+0
Let's say my cousin A marries B who has a cousin, C. Is C now my cousin or cousin-in-law or cousin-by-marriage?

Thanks in advance!
1 2
Comments  
If you are in the American South, you can refer to C vaguely as "distant kin."

If you are in a Jane Austen novel, you can refer to C as "a distant relation."

Otherwise, C is an in-law of your cousin, and really nothing to you. Perhaps C is your friend, and you each of a cousin married to each other.
You cousin's spouse's relatives are too distant to really be considered relatives of yours.
Students: Are you brave enough to let our tutors analyse your pronunciation?
I have seen cousin-by-marriage somewhere and I thought it described the relationship I posted.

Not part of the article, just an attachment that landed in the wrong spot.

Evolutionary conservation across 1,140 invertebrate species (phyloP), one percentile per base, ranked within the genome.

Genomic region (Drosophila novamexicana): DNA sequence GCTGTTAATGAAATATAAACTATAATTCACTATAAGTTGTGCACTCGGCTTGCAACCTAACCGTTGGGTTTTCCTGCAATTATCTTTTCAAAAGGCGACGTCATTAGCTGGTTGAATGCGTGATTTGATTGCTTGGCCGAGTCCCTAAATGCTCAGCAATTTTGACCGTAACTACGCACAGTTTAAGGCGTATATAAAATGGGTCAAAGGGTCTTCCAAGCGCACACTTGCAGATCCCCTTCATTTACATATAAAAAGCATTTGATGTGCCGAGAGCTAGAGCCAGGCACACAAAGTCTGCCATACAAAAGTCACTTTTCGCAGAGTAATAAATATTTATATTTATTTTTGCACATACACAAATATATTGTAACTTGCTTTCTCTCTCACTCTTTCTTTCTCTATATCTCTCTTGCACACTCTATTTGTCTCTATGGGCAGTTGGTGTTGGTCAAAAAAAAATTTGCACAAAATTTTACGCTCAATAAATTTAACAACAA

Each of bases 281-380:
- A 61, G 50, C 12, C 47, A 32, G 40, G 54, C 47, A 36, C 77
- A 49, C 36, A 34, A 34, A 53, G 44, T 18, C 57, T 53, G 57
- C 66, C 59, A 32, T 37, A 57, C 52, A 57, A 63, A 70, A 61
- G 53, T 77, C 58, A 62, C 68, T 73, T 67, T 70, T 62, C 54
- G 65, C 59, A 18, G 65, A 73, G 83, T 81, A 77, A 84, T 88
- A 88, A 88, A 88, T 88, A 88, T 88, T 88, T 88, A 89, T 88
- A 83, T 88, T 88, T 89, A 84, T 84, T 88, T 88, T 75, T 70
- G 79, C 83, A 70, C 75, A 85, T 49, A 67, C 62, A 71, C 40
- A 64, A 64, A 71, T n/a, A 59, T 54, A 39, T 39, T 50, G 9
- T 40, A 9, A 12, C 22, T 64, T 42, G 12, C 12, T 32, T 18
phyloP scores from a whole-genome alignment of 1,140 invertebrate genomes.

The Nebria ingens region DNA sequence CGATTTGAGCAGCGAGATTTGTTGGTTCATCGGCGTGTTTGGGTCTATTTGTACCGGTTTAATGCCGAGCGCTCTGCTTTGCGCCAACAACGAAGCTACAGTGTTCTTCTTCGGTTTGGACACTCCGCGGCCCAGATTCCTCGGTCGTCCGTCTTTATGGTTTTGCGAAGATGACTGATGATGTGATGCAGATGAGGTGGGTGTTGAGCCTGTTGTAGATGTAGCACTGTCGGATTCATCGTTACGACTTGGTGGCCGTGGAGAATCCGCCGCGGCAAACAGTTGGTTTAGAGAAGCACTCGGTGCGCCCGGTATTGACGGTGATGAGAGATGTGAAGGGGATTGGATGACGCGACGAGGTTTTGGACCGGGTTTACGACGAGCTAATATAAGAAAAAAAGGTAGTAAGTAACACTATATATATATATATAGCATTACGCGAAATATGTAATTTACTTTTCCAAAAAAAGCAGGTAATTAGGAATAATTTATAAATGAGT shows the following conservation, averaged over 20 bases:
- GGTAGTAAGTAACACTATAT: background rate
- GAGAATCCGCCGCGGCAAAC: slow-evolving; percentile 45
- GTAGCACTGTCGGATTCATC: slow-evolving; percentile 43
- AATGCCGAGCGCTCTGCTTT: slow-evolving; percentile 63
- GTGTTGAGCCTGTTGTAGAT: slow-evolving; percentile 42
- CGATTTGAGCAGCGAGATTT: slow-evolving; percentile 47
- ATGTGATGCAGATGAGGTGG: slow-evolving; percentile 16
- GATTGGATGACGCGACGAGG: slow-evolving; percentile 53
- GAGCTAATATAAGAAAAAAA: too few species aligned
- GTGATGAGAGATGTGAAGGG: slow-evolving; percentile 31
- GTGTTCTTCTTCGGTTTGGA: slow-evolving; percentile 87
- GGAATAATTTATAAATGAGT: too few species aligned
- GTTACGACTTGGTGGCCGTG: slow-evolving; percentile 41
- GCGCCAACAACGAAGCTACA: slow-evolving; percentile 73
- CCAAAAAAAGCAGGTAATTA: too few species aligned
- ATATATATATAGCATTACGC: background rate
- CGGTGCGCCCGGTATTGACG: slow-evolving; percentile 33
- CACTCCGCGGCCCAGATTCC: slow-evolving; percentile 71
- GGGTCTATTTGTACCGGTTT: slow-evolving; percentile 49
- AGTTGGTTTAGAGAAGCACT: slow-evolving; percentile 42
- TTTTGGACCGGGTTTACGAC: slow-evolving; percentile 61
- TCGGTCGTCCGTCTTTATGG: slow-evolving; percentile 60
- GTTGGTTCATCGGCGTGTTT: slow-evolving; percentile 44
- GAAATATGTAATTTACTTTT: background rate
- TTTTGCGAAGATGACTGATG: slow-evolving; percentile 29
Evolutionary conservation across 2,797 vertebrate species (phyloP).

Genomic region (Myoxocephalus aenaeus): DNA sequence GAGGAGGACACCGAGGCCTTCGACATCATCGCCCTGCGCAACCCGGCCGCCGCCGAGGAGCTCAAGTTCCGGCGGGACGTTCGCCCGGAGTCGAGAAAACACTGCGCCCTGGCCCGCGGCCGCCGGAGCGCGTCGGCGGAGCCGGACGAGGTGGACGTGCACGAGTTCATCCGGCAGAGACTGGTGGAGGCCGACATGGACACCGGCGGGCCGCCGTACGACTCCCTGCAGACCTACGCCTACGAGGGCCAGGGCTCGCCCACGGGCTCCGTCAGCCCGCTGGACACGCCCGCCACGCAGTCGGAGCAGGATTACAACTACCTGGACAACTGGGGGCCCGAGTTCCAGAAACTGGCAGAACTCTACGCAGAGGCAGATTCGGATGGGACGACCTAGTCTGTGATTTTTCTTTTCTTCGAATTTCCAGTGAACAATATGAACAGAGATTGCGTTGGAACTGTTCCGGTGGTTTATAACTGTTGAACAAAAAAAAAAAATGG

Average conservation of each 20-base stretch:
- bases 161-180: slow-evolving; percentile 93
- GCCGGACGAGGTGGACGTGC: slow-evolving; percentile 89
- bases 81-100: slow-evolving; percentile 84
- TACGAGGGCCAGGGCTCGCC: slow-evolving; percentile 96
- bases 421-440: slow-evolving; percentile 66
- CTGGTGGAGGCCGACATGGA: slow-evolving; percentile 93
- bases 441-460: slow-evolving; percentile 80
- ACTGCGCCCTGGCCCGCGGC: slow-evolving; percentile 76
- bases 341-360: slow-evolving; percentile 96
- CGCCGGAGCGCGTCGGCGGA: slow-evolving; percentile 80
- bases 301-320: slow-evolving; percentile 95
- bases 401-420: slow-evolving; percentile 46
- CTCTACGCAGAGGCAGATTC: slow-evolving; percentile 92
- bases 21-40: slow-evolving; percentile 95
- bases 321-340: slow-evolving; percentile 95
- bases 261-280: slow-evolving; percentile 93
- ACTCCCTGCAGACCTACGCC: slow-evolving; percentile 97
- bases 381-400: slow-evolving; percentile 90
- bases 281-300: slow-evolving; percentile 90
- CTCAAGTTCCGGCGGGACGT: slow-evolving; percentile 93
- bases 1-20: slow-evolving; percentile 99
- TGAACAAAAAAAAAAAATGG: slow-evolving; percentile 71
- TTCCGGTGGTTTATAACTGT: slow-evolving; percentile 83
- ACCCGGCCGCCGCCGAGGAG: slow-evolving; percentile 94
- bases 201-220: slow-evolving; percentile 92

Thanks, GG and Nona.
I would think that is the person married to your cousin (person B), not their cousin (person c), which is what you described.

Or it could be a 'step' relationship - i.e. your aunt remarries a man with children, then I suppose you could call the children your cousin-by-marriage, if you wanted to make the point that there is no blood relationship.
it could be a 'step' relationship

This totally makes sense. Thanks, Nona.
Students: We have free audio pronunciation exercises.
Grammar GeekIf you are in the American South, you can refer to C vaguely as "distant kin."

If you are in a Jane Austen novel, you can refer to C as "a distant relation."

Beautiful answer, GG, as usual. I think my father would have used the term "shirt-tail cousin". I've also heard "kissin' cousins", but I have no idea what that means.
Oh, I forgot about "shirt-tail cousin"! Yeah, that too.

I think the kissing cousins thing is that in many states, first cousins can't marry, so if you're a "kissing cousin" you're more distantly related than first cousins. Second or third cousins, perhaps.
so then would it be wrong to marry C?
Teachers: We supply a list of EFL job vacancies
Show more